Movers & Thinkers: The Family Business

Jul 14, 2017

Parents pass on their genes, their values — and sometimes, their careers. When children grow up and take over the family business, how does their relationship with parents change? Do familial ties make them see the work differently? And what responsibility do they feel to pass it on to the next generation?

In this episode, we’re talking to three people who decided to follow in their parents’ footsteps: Manuel Delgado, a third-generation instrument-maker with Delgado Guitars; Amy Mears, a pastor who entered a profession that was more traditionally held by men, including her father; and Caroline Randall Williams, a writer who has published books with her mother, a novelist.

Join us for a conversation with Manuel, Amy and Caroline, hosted by Emily Siner and the WPLN newsroom.

When: Thursday, Aug. 3. Doors open at 5:30 p.m. Recording begins promptly at 6.
Where: Nashville Public Radio, 630 Mainstream Dr. (directions here)
How to attend: RSVP on Eventbrite for the free event. Space is limited.

You can listen to previous episodes of the Movers & Thinkers podcast on iTunes, Google Play Music or our website.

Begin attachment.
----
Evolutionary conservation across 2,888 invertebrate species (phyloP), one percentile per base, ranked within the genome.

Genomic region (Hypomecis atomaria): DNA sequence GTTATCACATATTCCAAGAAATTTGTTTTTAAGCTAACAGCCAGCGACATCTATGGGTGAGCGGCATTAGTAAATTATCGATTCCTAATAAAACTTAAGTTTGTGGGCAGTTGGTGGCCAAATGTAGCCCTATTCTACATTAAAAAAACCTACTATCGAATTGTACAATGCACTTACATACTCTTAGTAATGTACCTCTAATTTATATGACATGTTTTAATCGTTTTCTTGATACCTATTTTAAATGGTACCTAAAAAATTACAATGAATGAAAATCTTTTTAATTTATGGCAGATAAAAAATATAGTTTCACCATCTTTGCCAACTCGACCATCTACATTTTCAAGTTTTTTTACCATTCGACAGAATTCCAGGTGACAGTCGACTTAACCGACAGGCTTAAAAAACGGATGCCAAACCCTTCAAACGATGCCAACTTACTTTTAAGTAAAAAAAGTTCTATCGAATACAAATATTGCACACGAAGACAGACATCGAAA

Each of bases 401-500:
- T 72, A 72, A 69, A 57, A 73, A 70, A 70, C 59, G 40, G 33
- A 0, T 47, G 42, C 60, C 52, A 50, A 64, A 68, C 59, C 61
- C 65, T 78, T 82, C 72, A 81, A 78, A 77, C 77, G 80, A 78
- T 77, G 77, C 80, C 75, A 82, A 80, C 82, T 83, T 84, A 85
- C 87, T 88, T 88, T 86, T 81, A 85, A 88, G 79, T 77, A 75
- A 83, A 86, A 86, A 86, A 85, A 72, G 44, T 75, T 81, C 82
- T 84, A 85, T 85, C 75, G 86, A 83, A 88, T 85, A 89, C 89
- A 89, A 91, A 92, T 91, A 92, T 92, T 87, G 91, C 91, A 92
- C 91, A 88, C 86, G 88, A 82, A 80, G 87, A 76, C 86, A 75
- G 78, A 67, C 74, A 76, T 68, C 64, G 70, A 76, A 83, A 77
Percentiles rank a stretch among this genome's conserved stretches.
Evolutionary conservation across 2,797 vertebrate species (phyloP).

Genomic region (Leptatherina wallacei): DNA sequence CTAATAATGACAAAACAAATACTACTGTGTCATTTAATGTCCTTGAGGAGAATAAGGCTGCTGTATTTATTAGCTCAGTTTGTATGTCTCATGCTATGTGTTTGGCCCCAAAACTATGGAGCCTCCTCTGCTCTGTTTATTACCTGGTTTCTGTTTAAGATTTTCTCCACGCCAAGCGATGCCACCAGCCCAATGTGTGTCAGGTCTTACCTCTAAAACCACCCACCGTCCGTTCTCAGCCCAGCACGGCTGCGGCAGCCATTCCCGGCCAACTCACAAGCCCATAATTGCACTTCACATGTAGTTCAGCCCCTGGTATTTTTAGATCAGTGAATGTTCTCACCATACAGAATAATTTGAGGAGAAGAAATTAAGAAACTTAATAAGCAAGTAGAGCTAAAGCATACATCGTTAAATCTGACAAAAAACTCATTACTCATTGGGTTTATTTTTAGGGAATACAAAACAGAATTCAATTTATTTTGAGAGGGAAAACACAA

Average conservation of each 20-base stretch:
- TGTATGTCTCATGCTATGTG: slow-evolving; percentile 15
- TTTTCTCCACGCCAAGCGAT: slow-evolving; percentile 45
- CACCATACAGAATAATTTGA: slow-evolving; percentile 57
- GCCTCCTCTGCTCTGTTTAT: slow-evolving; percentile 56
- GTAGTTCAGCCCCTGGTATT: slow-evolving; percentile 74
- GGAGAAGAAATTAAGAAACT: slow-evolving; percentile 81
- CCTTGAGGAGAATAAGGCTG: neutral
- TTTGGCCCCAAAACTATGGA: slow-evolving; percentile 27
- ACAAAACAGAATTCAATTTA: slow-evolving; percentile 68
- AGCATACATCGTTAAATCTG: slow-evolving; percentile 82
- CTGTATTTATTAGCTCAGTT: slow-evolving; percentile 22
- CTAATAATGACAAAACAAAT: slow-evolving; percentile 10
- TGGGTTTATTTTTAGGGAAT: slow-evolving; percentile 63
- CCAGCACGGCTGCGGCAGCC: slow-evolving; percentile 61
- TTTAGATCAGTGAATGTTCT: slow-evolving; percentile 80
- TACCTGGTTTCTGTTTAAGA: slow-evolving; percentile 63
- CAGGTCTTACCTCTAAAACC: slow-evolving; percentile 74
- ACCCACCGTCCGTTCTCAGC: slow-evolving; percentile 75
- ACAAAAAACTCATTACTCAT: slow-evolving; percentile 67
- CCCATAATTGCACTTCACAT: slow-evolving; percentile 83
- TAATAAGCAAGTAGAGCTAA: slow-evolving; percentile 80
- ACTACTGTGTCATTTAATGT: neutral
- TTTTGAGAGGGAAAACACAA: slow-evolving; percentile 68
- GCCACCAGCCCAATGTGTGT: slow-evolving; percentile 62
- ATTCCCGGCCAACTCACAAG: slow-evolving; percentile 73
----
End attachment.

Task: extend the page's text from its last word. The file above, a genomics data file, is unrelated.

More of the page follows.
Manuel Delgado is a third-generation luthier with a history of instrument-making that dates back to 1928. Manuel’s grandfather and great-uncle started the family business, which was later passed down to Manuel’s father, then to him. Manuel began playing guitar at the age of 5, entered into guitar repairing at 7 and built his first guitar at 12, which he still proudly owns and plays. The family has a client list that includes iconic musicians like Andrès Segovia, Burl Ives, Old Crow Medicine Show, Arlo Guthrie, Jose Feliciano, Charo and Jackson Browne. Delgado also works with school districts around the U.S. to grow or create music programs.

Amy Mears is pastor of Glendale Baptist Church in Nashville. She’s mother of four and daughter of two: one who spent his entire career as a pastor in South Carolina, and one whose ministry, though less formal, was no less pastoral. Amy has been a camp minister, a youth minister, a hospital chaplain and an associate pastor before coming to Nashville in 2004 to become one of Glendale’s pastors. She teaches seminary courses in the areas of preaching and worship. She enjoys hiking, riding, reading, swimming, cooking, traveling and anything that involves processing fiber for knitting and weaving.

Caroline Randall Williams is a young adult novelist and poet. She’s written two books with her mother, the novelist Alice Randall, including a cookbook. Soul Food Love, published in 2015, goes beyond basic recipes to cover the past, present and future of a misunderstood cuisine. Her poetry has appeared in several journals, including The Iowa Review, The Massachusetts Review and Palimpsest. Her debut poetry collection, Lucy Negro, Redux, came out in 2015. Randall Williams has been named by Southern Living magazine as one of the "50 People Changing the South.” She is currently writer-in-residence at Fisk University.